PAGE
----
In an effort to improve cassava production in the country to meet consumers’ taste, the international charity, ZOA, has embarked on distribution of modern cassava processing machines or graters in six of Liberia’s 15 counties.
The counties include Margibi, Bong, Bomi, Grand Cape Mount, Gbarpolu and Montserrado, respectively. Nine groups from six communities in Margibi recently benefited from the distribution, including Gwekpolosue, Vahyeamah, Velley-Ta, Richard-Ta and Borloquelleh, among others.
Speaking to reporters in Gwekpolosue, District #4 in Margibi during presentation of one of the cassava processing machines, ZOA agriculture coordinator assigned in the county, Weedor Moore, said, the exercise is meant to add value to cassava production by encouraging beneficiaries to grow more cassava in order to earn more money.
He said all along, farmers have been processing cassava manually, which slows down production. Mr. Moore added that having noticed that people in these communities are greatly involved in cassava planting, the charity deems it prudent to distribute processing machines among farmers to boost production.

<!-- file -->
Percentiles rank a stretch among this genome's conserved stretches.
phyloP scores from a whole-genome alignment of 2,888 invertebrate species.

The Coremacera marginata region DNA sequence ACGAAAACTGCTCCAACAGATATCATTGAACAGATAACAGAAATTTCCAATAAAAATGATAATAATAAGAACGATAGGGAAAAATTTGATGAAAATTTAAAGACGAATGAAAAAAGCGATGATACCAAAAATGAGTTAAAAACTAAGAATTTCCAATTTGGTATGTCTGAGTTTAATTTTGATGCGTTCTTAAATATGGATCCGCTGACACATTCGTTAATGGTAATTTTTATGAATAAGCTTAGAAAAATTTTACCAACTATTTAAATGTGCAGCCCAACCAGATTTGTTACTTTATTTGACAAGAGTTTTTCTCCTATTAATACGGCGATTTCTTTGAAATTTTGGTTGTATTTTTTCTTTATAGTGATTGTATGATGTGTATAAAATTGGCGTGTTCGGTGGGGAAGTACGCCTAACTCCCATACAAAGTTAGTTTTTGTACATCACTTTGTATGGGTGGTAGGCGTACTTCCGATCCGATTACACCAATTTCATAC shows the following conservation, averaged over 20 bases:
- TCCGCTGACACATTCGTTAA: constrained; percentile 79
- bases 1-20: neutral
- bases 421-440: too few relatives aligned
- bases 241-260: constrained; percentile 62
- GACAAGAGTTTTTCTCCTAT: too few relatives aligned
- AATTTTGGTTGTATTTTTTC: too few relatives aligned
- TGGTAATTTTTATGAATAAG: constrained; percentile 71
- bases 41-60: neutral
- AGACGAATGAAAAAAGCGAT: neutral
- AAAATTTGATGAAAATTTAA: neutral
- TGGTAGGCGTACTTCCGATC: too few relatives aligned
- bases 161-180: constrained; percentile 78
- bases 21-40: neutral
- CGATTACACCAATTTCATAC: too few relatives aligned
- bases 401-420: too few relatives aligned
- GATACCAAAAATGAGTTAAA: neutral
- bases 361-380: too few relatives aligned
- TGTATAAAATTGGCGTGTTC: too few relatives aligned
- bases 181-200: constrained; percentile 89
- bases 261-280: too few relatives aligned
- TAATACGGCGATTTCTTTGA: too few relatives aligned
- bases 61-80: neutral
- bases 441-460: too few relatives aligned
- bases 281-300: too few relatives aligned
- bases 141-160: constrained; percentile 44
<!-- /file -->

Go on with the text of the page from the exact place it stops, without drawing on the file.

According to him, ZOA has worked with farmers in the past two years, beginning with training them on various methods of growing cassava. He narrated that since the exercise and formation of various groups, farmers have cultivated large cassava farms, noting that in order to motive them to do more and enhance their work, “it is important that they be given these machines.”
He said following the training exercises, the charity provided tools and gave each group of nine Village Saving Loan Association (VSLA) US$685 in all six communities. The ZOA agriculture technician put the cost of each of the machines at US$1,375 but added that to take ownership, each community is required to contribute 20 percent of the said amount.
He then challenged the farmers to continue with their work in order to become self-reliant. For his part, ZOA cassava production and marketing coordinator, Michael E. Dey, said, the distribution of machines is part of the value chain development, which is demand driven.
He said in order for farmers to be able to sell their produce, the organization is also creating market linkages between them and buyers or customers. Mr. Dey indicated that ZOA is there to address constrains faced by cassava farmers in processing and marketing their produce.
He, however, called on the benefiting communities to grow what they eat and eat and sell what they grow to make more money.
By Ramsey N. Singbeh, Jr. in Margibi